19 Years Ago, Star Wars Made One Controversial Change — And It Paid Off

Will the real Anakin Skywalker please shimmer into view?

American actor Mark Hamill and British David Prowse on the set of Star Wars: Episode VI - Return of ...
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On May 4, 2023, Return of the Jedi will complete its limited theatrical re-release celebrating the 40th anniversary of the beloved film’s first release. However, the version of Return of the Jedi that’s briefly given some contemporary blockbusters a run for their money is not the same version of the film released four decades ago. It’s not even the same version that hit theaters in 1997 for the infamous George Lucas-led “Special Editions.” Instead, the version currently on the big screen is actually one that originated on the small screen.

Although the 1997 changes to the classic Star Wars trilogy have been endlessly discussed and debated, less attention is paid to the additional changes made by George Lucas after 1997. In terms of truly altering the canon, the biggest change happened in 2004, after Hayden Christensen joined the Star Wars family.

Hayden Christensen appears as the ghost of Anakin Skywalker in Return of the Jedi, a controversial decision first seen in 2004 that was stranger than fans may remember. First, this was about eight months before Revenge of the Sith even hit theaters. The first canonical glimpse fans got of Christensen’s “look” in Sith comes from his ghostly Return of the Jedi scene. Yes, his big Jedi mullet debuted on DVD, two months before the first Sith teaser trailer even dropped.

The change stuck, and fan outcry has died down, likely because a younger generation of fans more sympathetic to the prequels and Christensen’s role in them took over the discourse. Now, when one watches Return of the Jedi, the idea of Anakin’s ghost looking like Christensen hardly scans as strange, because it’s been that way for almost 20 years. When the 1997 special editions first hit theaters, it had been 20 years since the classic trilogy began. In 2023, it’s been nearly the same amount of time since Hayden Christensen replaced Sebastian Shaw as the ghost of Anakin.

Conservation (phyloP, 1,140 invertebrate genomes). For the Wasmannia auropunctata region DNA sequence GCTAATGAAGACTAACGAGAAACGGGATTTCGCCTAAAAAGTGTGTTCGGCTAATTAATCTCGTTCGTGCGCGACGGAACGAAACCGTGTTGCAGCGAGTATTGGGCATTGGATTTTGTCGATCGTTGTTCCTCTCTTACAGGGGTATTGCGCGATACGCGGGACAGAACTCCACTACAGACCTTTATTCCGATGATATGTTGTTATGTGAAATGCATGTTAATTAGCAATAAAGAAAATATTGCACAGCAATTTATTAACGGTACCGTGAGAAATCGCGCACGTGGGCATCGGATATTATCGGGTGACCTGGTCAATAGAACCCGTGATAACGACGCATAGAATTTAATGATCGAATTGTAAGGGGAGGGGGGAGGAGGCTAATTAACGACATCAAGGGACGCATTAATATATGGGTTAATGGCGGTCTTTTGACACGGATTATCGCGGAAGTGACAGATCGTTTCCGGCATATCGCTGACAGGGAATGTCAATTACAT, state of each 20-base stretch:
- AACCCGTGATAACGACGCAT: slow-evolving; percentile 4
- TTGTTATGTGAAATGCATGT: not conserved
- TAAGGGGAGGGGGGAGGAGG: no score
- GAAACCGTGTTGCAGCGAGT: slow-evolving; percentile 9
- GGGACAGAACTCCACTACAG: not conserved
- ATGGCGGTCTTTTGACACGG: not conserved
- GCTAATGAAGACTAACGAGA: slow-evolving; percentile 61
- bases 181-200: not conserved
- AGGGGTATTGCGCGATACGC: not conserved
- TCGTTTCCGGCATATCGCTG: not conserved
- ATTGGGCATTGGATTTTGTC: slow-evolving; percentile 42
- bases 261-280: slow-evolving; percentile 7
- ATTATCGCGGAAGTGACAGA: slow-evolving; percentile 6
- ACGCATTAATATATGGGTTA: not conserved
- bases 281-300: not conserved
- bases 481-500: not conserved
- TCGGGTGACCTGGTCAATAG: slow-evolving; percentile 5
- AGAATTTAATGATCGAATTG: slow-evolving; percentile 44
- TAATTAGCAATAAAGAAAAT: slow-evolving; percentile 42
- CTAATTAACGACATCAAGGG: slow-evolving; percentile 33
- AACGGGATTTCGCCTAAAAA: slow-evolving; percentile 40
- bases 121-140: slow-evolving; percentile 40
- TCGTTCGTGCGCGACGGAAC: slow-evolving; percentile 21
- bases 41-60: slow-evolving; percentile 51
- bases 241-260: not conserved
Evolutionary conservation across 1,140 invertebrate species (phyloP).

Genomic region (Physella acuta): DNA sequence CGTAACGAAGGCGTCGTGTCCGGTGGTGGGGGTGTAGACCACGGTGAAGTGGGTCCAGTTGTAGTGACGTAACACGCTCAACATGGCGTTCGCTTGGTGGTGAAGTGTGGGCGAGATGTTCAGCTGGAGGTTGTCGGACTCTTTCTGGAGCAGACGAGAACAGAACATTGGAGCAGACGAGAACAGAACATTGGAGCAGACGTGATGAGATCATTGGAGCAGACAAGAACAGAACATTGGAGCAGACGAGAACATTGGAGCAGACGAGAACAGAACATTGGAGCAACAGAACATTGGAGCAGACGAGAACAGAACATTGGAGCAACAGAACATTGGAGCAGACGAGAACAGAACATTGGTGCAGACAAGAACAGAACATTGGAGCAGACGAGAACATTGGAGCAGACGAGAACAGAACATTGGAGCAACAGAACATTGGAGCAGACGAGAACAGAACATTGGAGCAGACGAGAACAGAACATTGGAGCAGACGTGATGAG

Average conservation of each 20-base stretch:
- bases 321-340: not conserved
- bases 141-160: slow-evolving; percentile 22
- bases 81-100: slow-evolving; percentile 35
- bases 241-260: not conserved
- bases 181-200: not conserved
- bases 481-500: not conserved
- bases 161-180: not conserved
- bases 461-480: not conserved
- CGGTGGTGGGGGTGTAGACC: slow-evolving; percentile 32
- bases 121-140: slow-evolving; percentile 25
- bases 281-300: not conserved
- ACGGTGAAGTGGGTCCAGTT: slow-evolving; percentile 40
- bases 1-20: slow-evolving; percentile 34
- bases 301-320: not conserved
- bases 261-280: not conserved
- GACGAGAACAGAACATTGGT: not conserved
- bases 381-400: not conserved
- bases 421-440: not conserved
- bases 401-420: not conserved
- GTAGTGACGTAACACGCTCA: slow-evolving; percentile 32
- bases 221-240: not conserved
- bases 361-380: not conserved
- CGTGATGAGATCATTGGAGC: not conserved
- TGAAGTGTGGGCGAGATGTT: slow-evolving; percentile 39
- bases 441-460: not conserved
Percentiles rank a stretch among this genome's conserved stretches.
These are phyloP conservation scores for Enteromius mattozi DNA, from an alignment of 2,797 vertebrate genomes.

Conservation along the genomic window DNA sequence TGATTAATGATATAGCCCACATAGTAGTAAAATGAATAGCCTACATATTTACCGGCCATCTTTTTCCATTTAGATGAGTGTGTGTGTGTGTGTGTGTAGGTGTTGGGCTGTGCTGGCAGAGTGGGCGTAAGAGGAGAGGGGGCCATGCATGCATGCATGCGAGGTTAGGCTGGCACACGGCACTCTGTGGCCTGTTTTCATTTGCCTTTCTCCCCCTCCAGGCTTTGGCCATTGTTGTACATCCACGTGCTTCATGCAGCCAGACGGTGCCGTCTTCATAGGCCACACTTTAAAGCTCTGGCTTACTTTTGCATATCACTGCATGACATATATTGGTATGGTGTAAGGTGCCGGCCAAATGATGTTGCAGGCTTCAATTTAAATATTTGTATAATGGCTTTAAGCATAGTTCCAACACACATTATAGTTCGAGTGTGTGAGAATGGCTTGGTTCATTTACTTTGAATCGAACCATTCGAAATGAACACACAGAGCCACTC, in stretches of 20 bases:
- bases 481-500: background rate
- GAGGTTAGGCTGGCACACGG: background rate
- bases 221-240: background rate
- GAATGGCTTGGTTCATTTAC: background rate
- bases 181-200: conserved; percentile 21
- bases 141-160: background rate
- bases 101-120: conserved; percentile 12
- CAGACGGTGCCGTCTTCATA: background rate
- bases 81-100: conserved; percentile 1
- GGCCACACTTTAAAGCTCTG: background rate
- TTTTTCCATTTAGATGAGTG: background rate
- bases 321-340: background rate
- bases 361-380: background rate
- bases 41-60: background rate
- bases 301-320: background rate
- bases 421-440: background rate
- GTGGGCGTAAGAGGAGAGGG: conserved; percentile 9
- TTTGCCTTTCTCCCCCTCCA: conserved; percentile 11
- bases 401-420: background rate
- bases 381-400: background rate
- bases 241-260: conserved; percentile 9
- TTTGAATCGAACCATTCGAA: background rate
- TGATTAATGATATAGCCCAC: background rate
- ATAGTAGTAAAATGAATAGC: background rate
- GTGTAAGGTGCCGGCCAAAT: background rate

The ending of Return of the Jedi, circa 2004 to present day.


Hayden Christensen’s ghostly Anakin has never before been on the big screen in a wide release until the 2023 Return of the Jedi re-release. This trilogy-capper has existed for 40 years, and Return of the Jedi’s lifespan is neatly bisected between the time before and after Christensen joined the franchise.

Over the years, George Lucas has defended the choice to replace Shaw with Christensen, saying the visage of the younger Anakin was the last time he was truly a Jedi and thus truly himself. The move changed the way we thought about how Force Ghosts work, but it also repositioned Return of the Jedi as the epicenter of a much bigger story. It no longer ends a trilogy; it finishes an epic sextet of space opera.

In 2004, before Revenge of the Sith hit theaters, the prequels were regarded much as the sequels are today, in that a cultural consensus had yet to be reached. But 19 years ago, when George Lucas stuck Hayden Christensen in Return of the Jedi, he saw through time. He knew that after a certain period of time, the new version would become the old version. He was right.

After Return of the Jedi leaves theaters, you can watch it on Disney+.

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